Product development as an organized chaos

Ideas are chaotic. You have them at different times, in different ways and with different granularity. Some are good, some are bad. Some are complicated, and some are simple. Some are bad, simple, anti-democratic, with no fundamentals, and can still get you elected in countries around the world.

Therefore, how do you get a disorganized brainstorm, and transform it into a healthy, steady and sustainable product development flow? Well, each one of us can reach a different approach based on the circumstances of our teams. Here, I’ll present a model that we are currently using to try to organize the chaos. Maybe it can spark a change in your company!

But first, why?

Before explaining the how, I wanna talk a bit about the why behind it. About the principles that I followed in order to build our own framework.

No strings attached

Principle number one: don’t grow feelings towards your idea. I know, I know… it could solve the world’s poverty, it could make us billionaires, it could even cure cancer for God’s sakes! Well, it is, still, just an idea. It will, most likely, have flaws. Maybe the company is not ready for it yet — as in not having the right technology, nor enough money nor the right people to develop it. The fact is that the more mesmerized by an idea you are, the less is the probability of materializing it.

Question it, doubt it

Principle number two: question every single idea. If you have no strings attached, you’ll have to explain why you should do it. Separate the hypothesis from facts. Facts are immutable, while the hypothesis needs to be proven.

Recycle

Principle number three: don’t simply throw ideas away. Every idea is important. If it doesn’t get implemented now, document it in a tool where you can search for it later. And maintain a routine of checking all of the “lost ideas”… You might be able to implement it later, or it could trigger another idea.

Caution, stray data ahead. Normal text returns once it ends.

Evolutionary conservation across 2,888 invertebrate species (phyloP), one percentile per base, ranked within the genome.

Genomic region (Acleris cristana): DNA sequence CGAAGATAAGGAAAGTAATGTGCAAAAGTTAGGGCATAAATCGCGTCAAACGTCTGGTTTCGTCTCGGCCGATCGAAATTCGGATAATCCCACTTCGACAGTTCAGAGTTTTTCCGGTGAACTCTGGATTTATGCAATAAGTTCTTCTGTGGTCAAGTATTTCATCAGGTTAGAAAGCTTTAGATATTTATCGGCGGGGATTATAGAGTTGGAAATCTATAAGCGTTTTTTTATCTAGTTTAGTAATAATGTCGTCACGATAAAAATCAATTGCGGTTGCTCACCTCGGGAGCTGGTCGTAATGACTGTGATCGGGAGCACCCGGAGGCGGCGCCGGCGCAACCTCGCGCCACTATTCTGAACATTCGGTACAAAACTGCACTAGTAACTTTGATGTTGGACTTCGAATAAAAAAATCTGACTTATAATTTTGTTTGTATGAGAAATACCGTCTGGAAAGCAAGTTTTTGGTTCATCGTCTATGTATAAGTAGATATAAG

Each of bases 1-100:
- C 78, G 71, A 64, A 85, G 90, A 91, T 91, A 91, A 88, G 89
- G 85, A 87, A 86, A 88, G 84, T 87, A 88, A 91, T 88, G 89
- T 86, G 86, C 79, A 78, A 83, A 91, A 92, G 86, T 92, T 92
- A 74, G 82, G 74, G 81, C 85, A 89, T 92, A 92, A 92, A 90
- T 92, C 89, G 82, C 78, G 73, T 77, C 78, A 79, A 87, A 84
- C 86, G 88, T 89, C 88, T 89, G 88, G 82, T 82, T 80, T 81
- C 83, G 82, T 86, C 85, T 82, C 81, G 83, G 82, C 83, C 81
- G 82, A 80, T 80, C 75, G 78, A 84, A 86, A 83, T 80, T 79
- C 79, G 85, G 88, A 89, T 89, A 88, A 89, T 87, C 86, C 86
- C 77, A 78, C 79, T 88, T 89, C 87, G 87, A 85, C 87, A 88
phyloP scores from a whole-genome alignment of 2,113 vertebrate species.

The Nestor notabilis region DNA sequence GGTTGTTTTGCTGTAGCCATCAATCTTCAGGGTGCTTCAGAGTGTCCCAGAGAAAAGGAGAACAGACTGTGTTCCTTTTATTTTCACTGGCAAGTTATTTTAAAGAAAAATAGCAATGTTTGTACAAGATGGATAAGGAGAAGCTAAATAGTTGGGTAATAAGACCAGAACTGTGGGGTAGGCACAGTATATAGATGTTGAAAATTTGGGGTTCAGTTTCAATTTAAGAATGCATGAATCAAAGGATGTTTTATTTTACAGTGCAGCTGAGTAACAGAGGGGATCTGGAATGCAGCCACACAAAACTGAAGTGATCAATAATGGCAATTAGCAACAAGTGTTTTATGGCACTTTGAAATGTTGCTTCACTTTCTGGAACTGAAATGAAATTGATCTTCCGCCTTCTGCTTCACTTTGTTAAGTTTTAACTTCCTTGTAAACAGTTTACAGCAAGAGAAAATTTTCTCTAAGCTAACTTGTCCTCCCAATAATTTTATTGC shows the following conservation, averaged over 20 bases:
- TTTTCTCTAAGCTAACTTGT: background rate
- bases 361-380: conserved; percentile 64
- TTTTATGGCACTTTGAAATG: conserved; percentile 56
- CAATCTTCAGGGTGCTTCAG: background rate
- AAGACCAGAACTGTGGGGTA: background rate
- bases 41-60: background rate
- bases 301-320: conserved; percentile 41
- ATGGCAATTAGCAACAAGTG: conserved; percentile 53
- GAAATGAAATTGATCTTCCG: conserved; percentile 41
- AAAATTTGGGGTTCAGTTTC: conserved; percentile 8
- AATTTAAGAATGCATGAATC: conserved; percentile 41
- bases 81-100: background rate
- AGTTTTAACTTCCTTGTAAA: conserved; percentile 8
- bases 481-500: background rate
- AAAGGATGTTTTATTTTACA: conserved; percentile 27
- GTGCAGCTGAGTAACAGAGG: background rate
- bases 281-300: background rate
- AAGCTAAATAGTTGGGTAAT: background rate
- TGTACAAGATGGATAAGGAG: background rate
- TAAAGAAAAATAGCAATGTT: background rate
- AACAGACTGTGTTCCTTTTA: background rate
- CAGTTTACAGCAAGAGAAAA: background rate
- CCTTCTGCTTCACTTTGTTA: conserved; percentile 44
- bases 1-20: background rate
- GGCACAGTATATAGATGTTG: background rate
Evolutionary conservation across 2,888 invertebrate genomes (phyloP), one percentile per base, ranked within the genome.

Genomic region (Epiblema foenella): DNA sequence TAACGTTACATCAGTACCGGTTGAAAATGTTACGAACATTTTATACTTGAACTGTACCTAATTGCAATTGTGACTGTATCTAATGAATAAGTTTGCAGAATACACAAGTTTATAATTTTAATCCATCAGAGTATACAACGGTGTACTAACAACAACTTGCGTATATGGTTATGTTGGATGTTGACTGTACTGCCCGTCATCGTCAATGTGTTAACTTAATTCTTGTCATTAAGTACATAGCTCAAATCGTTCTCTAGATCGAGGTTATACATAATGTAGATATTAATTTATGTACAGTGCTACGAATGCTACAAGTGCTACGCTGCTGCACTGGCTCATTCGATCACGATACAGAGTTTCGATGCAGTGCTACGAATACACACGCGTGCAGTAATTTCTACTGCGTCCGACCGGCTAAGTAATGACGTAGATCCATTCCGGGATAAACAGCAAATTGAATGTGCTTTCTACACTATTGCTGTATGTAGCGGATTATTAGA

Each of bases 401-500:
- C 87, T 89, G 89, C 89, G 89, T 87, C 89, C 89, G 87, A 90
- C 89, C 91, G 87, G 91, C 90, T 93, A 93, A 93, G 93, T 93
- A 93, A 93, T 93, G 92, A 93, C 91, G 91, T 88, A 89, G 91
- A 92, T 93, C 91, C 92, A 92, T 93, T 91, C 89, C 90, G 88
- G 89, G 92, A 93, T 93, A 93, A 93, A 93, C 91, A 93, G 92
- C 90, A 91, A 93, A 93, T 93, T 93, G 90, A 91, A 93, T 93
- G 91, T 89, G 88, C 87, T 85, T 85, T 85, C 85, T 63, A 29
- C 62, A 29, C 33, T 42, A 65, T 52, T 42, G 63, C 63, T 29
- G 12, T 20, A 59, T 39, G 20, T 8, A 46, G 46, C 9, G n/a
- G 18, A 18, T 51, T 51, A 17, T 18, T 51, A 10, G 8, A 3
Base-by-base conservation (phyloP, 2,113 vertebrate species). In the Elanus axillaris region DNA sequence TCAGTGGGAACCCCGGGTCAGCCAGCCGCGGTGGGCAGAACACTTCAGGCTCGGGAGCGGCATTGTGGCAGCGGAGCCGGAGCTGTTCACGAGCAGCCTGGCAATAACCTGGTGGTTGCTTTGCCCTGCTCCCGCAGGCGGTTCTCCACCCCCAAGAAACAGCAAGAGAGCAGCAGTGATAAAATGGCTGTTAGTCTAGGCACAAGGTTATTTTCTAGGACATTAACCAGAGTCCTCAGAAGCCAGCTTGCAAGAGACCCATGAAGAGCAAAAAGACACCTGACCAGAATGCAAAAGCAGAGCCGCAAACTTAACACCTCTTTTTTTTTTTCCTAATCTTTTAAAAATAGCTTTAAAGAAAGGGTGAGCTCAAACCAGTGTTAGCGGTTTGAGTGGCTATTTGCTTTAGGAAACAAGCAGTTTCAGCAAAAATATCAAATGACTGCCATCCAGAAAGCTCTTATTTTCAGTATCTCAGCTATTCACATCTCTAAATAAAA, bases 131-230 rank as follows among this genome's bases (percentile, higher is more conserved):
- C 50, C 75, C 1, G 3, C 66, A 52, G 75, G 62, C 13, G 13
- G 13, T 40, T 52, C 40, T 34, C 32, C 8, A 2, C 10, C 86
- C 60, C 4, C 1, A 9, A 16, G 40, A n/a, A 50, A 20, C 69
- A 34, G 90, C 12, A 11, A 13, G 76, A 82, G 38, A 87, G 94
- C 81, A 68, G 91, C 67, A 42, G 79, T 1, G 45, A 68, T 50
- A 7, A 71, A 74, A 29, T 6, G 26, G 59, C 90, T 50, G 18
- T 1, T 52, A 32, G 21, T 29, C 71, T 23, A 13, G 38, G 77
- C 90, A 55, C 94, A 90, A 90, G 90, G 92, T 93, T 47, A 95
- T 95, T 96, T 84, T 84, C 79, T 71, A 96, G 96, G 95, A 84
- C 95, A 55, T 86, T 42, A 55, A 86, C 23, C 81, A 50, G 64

The how: Merging useful tools

When I started thinking about organizing this chaos, I reviewed the concepts of Design Thinking, Upstream Kanban, Portfolio Management and others. And, as I always say, no one of those was the exact match that we needed (probably there never will be). Therefore, we built our own method.

Overview

The Idea of this funnel is that all the ideas pass through it. However, the ones that are not relevant at the moment get stocked into a “parking lot” bucket, which may be used to refill the funnel in the future.

Each funnel “slice” represents a different validation. The first is the business and product validation, in which we check if the idea has all the business needs and if it fits the products requirements and roadmap for the future. The second is the UX part. They examine what needs to be done, think about how that will be implemented in our product, build prototypes and test them with users. Lastly, there’s the Technology investigation and planning, in which they analyze how to create those functionalities, check if they are feasible, break the idea into epics and stories and roughly estimate the time it will take to finish them.

Connected to the funnel, on the lower part, it is the delivery pipe (downstream). Whenever an idea gets to the tube’s beginning, it turns itself into a story or an epic, and we are committed to delivering it — aka there’s no turning back. That doesn’t mean we are not changing the scope or how we are doing it. It indicates we are bound to deliver the value (or the mission) we are supposed to.